Rotation Specific Objectives - Rheumatology

 

 

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GOAL #1

 

On completion of a one to two month rotation on the rheumatology service, a PGY1-3 resident will develop the ability to order and understand interpretation of appropriate investigations including serology, synovial fluid analysis, and radiographs as they specifically apply to rheumatology.

 

By the end of a one to two month rotation in rheumatology, all PGY1-3 residents will be able to:

1. Differentiate normal synovial fluid from non-inflammatory, inflammatory, crystalline, and infectious fluid.

2. Identify common blood work abnormalities which reveal an inflammatory picture versus those which are normal.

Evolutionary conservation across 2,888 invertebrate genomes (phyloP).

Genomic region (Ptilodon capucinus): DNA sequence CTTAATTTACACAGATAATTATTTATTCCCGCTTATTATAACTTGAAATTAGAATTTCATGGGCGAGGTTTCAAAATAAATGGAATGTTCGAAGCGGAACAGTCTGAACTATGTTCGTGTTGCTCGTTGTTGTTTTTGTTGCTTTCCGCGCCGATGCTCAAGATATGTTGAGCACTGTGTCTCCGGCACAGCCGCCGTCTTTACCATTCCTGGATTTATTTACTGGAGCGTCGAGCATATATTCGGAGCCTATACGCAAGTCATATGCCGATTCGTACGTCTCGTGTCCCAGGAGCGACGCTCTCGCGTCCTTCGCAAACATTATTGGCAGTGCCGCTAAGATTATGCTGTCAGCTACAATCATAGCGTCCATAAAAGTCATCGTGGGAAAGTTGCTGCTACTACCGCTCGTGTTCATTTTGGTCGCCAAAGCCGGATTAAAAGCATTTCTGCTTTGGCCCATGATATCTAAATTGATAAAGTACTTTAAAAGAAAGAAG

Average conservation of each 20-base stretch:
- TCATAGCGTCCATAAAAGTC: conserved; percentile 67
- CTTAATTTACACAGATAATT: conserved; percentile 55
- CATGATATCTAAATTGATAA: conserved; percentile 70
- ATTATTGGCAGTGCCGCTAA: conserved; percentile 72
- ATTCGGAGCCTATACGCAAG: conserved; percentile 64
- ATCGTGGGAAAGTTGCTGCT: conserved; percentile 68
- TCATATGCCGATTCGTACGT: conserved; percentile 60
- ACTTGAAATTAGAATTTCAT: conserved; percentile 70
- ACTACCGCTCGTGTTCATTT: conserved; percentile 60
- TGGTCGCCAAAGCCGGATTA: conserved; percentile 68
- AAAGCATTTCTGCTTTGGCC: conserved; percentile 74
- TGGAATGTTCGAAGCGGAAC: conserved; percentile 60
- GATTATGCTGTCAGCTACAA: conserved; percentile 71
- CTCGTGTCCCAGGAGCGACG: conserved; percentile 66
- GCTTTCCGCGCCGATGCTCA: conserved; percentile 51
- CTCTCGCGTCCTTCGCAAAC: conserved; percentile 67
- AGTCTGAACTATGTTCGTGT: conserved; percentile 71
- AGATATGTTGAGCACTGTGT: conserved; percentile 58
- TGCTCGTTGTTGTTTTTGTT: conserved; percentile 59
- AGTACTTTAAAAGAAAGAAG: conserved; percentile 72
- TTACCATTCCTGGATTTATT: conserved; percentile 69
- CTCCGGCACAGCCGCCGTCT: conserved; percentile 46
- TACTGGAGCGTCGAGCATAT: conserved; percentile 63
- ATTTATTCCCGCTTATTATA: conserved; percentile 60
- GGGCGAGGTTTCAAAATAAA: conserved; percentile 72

3. Describe, in writing, the definition of a rheumatoid factor and its importance in rheumatoid arthritis and non-rheumatologic diseases.

4. Describe, in writing, the significance of anti-nuclear antibody testing in patients with connective tissue disorders and non-rheumatologic disorders.

5. Describe, in writing, more specific serologic testing for connective tissue disorders such as anti-dsDNA, anti-ENA, anti-phospholipid antibodies, anti-neutrophil cytoplasmic antibodies (ANCA), and complement.

 

 

GOAL #2


On completion of a one to two month rotation on the rheumatology service, a PGY1-3 resident will develop the ability to construct an appropriate differential diagnosis and plan of patient enquiry, examination, limited investigation and assessment for a patient presenting with polyarticular, monoarticular, and periarticular pain.

 

By the end of a one to two month rotation in rheumatology, all PGY1-3 residents will be able to:

6. Provide a definition and a differential diagnosis of acute and chronic causes of monarthritis, oligoarthritis, and polyarthritis.

7. Distinguish, on a rheumatology homunculus, patterns of inflammatory versus degenerative arthritis.

8. Describe, in writing, appropriate investigations for patients presenting with acute and chronic monoarthritis, oligoarthritis, and polyarthritis.